TPG Telecom’s CEO Iñaki Berroeta said the carrier lacks the resources to become a national competitor in the mobile market in its own right, in the event it can’t cut a deal with either Telstra or Optus.
The Australian Competition and Consumer Commission (ACCC) published further submissions in its inquiry into the proposed Telstra-TPG network and spectrum-sharing deal late last week.
These are in the form of statements by TPG CEO Iñaki Berroeta, former Telstra CEO Andy Penn, and four Telstra executives (Bart-Jan Sweers, Christopher Meissner, Nikos Katinakis, and Michael Ackland) supporting the proposed deal, termed the multi-operator core network or MOCN agreement.
Berroeta’s statement [pdf] makes clear TPG’s belief that the MOCN is the only opportunity the third carrier has to be a national competitor to Telstra and Optus.
The ACCC had previously hoped TPG could become a third mobile player in its own right, arguing a standalone TPG – rather than one merged with Vodafone – was “the last chance we have for stronger competition in the supply of mobile services.”
Even with TPG and Vodafone now together, however, Berroeta bemoaned TPG’s lack of regional reach, saying that “TPG’s lack of coverage [in urban fringe and regional coverage areas] is one of the biggest contributors to customers churning from TPG”.
Coverage also hampers TPG’s competitiveness in the enterprise, government, and wholesale markets.
Berroeta asserts that there is “no financial case” for it to attempt a build to match Telstra’s and Optus’ reach – which stands in contrast to the ACCC’s belief in 2019 that both TPG and Vodafone were viable competitors to the incumbents.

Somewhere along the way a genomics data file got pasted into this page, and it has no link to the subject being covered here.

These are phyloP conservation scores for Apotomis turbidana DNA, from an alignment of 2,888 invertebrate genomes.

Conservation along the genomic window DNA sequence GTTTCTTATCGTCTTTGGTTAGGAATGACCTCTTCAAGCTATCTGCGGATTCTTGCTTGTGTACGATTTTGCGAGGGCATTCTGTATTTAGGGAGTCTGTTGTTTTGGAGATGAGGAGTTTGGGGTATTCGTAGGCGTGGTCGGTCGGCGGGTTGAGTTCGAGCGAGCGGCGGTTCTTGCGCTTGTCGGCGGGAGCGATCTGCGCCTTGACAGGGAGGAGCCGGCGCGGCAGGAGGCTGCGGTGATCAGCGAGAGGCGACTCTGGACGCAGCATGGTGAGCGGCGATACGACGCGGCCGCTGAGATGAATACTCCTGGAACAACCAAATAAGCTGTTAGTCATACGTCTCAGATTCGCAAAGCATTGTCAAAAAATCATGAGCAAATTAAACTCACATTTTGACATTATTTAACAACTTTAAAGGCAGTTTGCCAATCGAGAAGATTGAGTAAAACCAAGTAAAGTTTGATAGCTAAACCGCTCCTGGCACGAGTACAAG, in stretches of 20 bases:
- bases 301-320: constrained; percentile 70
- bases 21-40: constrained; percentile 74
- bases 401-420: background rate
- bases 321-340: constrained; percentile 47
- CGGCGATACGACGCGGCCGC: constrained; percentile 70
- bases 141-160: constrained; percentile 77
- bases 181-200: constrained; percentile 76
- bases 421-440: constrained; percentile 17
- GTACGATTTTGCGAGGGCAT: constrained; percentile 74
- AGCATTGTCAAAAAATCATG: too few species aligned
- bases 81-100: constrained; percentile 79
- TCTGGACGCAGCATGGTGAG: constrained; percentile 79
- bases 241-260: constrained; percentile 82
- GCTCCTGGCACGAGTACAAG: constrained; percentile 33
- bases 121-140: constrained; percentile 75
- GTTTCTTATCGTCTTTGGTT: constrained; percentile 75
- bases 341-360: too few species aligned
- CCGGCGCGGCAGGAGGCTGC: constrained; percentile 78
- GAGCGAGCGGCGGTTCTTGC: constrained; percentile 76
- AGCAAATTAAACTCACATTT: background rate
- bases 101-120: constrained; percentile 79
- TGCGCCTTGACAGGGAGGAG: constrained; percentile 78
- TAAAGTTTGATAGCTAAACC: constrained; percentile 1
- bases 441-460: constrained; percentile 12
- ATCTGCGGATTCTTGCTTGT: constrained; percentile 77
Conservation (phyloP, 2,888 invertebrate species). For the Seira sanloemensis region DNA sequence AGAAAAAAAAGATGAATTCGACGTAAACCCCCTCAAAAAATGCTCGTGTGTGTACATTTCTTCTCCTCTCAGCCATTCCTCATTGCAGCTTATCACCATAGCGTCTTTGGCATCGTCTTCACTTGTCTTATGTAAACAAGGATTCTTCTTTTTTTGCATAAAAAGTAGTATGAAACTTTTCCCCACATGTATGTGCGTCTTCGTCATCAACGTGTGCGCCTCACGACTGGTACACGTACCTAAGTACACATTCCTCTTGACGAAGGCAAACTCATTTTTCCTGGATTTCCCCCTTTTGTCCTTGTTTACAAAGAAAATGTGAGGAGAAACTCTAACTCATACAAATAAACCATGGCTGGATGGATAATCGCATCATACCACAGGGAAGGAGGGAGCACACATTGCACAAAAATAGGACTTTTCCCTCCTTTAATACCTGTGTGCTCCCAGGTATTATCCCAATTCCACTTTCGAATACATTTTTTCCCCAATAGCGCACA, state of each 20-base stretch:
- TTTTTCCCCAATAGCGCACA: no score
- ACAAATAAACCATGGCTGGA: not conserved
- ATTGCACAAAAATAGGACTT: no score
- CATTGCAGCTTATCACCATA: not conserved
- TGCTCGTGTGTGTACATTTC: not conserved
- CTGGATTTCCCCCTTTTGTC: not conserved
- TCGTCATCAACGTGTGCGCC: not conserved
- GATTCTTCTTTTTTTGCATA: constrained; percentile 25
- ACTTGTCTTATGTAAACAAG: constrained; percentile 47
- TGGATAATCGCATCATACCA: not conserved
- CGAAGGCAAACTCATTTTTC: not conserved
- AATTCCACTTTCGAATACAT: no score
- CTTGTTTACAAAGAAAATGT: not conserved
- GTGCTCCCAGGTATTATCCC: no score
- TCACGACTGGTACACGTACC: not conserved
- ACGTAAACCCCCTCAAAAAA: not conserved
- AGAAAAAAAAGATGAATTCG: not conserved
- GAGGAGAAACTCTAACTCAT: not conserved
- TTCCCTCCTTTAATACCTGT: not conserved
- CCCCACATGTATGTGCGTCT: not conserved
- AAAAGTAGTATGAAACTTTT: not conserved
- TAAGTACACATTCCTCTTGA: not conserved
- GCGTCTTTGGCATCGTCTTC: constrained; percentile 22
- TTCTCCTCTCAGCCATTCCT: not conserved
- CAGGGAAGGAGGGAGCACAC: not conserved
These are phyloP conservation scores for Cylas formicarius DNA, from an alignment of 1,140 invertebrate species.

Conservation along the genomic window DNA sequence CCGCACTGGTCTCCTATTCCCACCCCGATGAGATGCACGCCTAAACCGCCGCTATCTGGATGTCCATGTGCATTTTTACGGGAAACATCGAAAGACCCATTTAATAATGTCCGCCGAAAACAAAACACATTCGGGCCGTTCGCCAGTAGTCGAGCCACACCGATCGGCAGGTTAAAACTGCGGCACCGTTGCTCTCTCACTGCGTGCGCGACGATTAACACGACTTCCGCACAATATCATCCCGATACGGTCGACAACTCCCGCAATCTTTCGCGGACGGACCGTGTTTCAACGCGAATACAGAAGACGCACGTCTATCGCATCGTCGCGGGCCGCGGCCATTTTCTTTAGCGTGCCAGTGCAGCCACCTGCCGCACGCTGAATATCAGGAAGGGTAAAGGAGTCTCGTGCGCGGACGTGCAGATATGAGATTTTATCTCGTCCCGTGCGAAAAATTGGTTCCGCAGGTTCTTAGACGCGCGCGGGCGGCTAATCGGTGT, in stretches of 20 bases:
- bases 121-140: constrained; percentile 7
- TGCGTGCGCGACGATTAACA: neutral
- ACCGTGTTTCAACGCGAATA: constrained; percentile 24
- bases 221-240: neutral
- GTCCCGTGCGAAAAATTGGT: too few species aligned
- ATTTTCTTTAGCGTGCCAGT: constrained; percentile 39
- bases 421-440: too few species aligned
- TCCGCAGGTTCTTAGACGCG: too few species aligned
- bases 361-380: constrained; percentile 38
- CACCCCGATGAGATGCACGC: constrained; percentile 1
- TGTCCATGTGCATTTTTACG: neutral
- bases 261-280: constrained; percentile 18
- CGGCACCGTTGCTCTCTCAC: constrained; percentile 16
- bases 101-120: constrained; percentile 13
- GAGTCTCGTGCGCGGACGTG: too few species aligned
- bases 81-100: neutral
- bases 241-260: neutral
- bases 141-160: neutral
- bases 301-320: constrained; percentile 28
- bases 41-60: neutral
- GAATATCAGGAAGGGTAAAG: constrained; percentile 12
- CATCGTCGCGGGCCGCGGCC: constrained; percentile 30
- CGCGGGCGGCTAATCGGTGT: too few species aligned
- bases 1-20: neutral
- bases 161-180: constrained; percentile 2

Even a targeted build into the 17 percent regional coverage area would be difficult to sustain, Berroeta said, because “TPG’s coverage position would not be materially enhanced”, and that would “significantly hinder” its ability to compete.
“In my view … TPG [alone] would not compete with Telstra and Optus for retail customers requiring coverage in regional Australia, or for wholesale customers,” he said.
Telstra initiated the MOCN talks
In his statement [pdf], former Telstra CEO Andy Penn revealed that the Covid-driven migration to the regions put pressure on Telstra’s networks.
The pandemic, he said, “had resulted in increased traffic and congestion in regional areas,” and even for Telstra, the “significant” capex required “might not be economically feasible”.
Sweers’ statement, meanwhile, illustrated that challenge: a mobile site in the city serves on average 3374 services; the same site in a regional coverage zone will connect only 1209 services, while remote sites average just 200 services.
And, Penn noted, as customer data use increases, people expect that “network performance will increase to meet that need”.
Meissner’s statement added that: “In Telstra’s experience, customers living in regional areas are more reliant on mobile data than metro users”.
Facing a bandwidth crunch and with what it considered to be insufficient spectrum, it was Telstra that initiated the MOCN negotiations, after CIO networks and IT Nikos Katinakis, who had experience with MOCN deals both working for Ericsson and Canadian operator Rogers, suggested it to Penn.
“In or around November 2020, Mr Katinakis raised with me the idea that … there was an opportunity to raise with them a possible infrastructure sharing arrangement”, Penn said.